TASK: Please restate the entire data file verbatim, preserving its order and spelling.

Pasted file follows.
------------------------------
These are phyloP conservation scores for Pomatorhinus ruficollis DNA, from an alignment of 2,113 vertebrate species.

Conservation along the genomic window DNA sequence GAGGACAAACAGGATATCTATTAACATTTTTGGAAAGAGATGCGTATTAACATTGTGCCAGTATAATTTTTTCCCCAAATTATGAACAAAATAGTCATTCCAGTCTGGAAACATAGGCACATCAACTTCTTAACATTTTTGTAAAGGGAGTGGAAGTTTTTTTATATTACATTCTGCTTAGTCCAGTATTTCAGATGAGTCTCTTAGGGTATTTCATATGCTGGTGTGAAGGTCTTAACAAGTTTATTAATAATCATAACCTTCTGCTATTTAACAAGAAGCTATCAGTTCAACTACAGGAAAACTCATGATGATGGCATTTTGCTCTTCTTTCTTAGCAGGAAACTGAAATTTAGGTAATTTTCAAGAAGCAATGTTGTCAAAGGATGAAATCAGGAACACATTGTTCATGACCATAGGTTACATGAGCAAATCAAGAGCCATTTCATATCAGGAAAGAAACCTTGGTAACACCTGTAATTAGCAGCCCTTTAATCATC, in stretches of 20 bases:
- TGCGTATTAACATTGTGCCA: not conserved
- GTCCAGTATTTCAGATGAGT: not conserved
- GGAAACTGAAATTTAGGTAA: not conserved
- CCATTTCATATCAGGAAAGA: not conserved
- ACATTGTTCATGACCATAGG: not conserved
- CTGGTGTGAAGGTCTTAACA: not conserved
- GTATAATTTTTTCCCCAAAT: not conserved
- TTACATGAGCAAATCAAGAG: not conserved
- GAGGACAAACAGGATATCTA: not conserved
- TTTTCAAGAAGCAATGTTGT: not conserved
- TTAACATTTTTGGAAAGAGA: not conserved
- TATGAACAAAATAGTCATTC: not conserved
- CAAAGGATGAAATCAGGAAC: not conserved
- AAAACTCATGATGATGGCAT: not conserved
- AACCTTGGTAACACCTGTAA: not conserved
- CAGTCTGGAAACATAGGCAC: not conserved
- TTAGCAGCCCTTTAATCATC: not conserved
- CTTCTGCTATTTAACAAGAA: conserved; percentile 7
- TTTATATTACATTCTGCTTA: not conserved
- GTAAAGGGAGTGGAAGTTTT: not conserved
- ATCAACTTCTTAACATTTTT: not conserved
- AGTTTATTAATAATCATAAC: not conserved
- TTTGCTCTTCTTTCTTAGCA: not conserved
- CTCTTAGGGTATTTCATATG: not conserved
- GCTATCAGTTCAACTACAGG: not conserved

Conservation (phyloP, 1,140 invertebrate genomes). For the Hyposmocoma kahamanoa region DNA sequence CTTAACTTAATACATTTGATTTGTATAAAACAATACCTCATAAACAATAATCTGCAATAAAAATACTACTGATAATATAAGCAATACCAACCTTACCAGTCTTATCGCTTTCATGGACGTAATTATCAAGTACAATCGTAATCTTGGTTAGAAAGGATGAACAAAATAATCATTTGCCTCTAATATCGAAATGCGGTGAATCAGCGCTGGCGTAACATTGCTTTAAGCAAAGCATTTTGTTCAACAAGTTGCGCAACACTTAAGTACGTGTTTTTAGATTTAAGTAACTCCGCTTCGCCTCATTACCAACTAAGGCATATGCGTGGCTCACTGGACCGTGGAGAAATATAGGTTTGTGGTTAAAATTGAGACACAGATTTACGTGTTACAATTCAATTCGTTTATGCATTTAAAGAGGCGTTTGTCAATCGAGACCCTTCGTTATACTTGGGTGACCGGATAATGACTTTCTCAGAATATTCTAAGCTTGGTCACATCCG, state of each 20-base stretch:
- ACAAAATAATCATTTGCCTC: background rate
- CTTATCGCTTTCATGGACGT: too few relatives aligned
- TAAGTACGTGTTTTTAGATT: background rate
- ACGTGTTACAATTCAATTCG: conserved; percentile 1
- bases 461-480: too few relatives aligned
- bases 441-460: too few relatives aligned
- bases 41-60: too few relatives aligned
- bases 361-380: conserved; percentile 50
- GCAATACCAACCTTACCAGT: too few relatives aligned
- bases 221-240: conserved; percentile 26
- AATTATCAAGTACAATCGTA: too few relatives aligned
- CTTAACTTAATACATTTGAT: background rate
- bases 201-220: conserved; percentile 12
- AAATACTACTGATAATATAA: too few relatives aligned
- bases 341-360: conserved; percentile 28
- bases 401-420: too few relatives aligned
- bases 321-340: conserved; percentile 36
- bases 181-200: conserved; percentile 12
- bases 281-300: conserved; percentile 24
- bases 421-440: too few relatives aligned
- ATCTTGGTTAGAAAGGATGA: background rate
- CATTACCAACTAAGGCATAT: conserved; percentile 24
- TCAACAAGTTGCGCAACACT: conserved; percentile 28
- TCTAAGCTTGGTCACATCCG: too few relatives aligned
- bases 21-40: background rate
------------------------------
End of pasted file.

These are phyloP conservation scores for Pomatorhinus ruficollis DNA, from an alignment of 2,113 vertebrate species.

Conservation along the genomic window DNA sequence GAGGACAAACAGGATATCTATTAACATTTTTGGAAAGAGATGCGTATTAACATTGTGCCAGTATAATTTTTTCCCCAAATTATGAACAAAATAGTCATTCCAGTCTGGAAACATAGGCACATCAACTTCTTAACATTTTTGTAAAGGGAGTGGAAGTTTTTTTATATTACATTCTGCTTAGTCCAGTATTTCAGATGAGTCTCTTAGGGTATTTCATATGCTGGTGTGAAGGTCTTAACAAGTTTATTAATAATCATAACCTTCTGCTATTTAACAAGAAGCTATCAGTTCAACTACAGGAAAACTCATGATGATGGCATTTTGCTCTTCTTTCTTAGCAGGAAACTGAAATTTAGGTAATTTTCAAGAAGCAATGTTGTCAAAGGATGAAATCAGGAACACATTGTTCATGACCATAGGTTACATGAGCAAATCAAGAGCCATTTCATATCAGGAAAGAAACCTTGGTAACACCTGTAATTAGCAGCCCTTTAATCATC, in stretches of 20 bases:
- TGCGTATTAACATTGTGCCA: not conserved
- GTCCAGTATTTCAGATGAGT: not conserved
- GGAAACTGAAATTTAGGTAA: not conserved
- CCATTTCATATCAGGAAAGA: not conserved
- ACATTGTTCATGACCATAGG: not conserved
- CTGGTGTGAAGGTCTTAACA: not conserved
- GTATAATTTTTTCCCCAAAT: not conserved
- TTACATGAGCAAATCAAGAG: not conserved
- GAGGACAAACAGGATATCTA: not conserved
- TTTTCAAGAAGCAATGTTGT: not conserved
- TTAACATTTTTGGAAAGAGA: not conserved
- TATGAACAAAATAGTCATTC: not conserved
- CAAAGGATGAAATCAGGAAC: not conserved
- AAAACTCATGATGATGGCAT: not conserved
- AACCTTGGTAACACCTGTAA: not conserved
- CAGTCTGGAAACATAGGCAC: not conserved
- TTAGCAGCCCTTTAATCATC: not conserved
- CTTCTGCTATTTAACAAGAA: conserved; percentile 7
- TTTATATTACATTCTGCTTA: not conserved
- GTAAAGGGAGTGGAAGTTTT: not conserved
- ATCAACTTCTTAACATTTTT: not conserved
- AGTTTATTAATAATCATAAC: not conserved
- TTTGCTCTTCTTTCTTAGCA: not conserved
- CTCTTAGGGTATTTCATATG: not conserved
- GCTATCAGTTCAACTACAGG: not conserved

Conservation (phyloP, 1,140 invertebrate genomes). For the Hyposmocoma kahamanoa region DNA sequence CTTAACTTAATACATTTGATTTGTATAAAACAATACCTCATAAACAATAATCTGCAATAAAAATACTACTGATAATATAAGCAATACCAACCTTACCAGTCTTATCGCTTTCATGGACGTAATTATCAAGTACAATCGTAATCTTGGTTAGAAAGGATGAACAAAATAATCATTTGCCTCTAATATCGAAATGCGGTGAATCAGCGCTGGCGTAACATTGCTTTAAGCAAAGCATTTTGTTCAACAAGTTGCGCAACACTTAAGTACGTGTTTTTAGATTTAAGTAACTCCGCTTCGCCTCATTACCAACTAAGGCATATGCGTGGCTCACTGGACCGTGGAGAAATATAGGTTTGTGGTTAAAATTGAGACACAGATTTACGTGTTACAATTCAATTCGTTTATGCATTTAAAGAGGCGTTTGTCAATCGAGACCCTTCGTTATACTTGGGTGACCGGATAATGACTTTCTCAGAATATTCTAAGCTTGGTCACATCCG, state of each 20-base stretch:
- ACAAAATAATCATTTGCCTC: background rate
- CTTATCGCTTTCATGGACGT: too few relatives aligned
- TAAGTACGTGTTTTTAGATT: background rate
- ACGTGTTACAATTCAATTCG: conserved; percentile 1
- bases 461-480: too few relatives aligned
- bases 441-460: too few relatives aligned
- bases 41-60: too few relatives aligned
- bases 361-380: conserved; percentile 50
- GCAATACCAACCTTACCAGT: too few relatives aligned
- bases 221-240: conserved; percentile 26
- AATTATCAAGTACAATCGTA: too few relatives aligned
- CTTAACTTAATACATTTGAT: background rate
- bases 201-220: conserved; percentile 12
- AAATACTACTGATAATATAA: too few relatives aligned
- bases 341-360: conserved; percentile 28
- bases 401-420: too few relatives aligned
- bases 321-340: conserved; percentile 36
- bases 181-200: conserved; percentile 12
- bases 281-300: conserved; percentile 24
- bases 421-440: too few relatives aligned
- ATCTTGGTTAGAAAGGATGA: background rate
- CATTACCAACTAAGGCATAT: conserved; percentile 24
- TCAACAAGTTGCGCAACACT: conserved; percentile 28
- TCTAAGCTTGGTCACATCCG: too few relatives aligned
- bases 21-40: background rate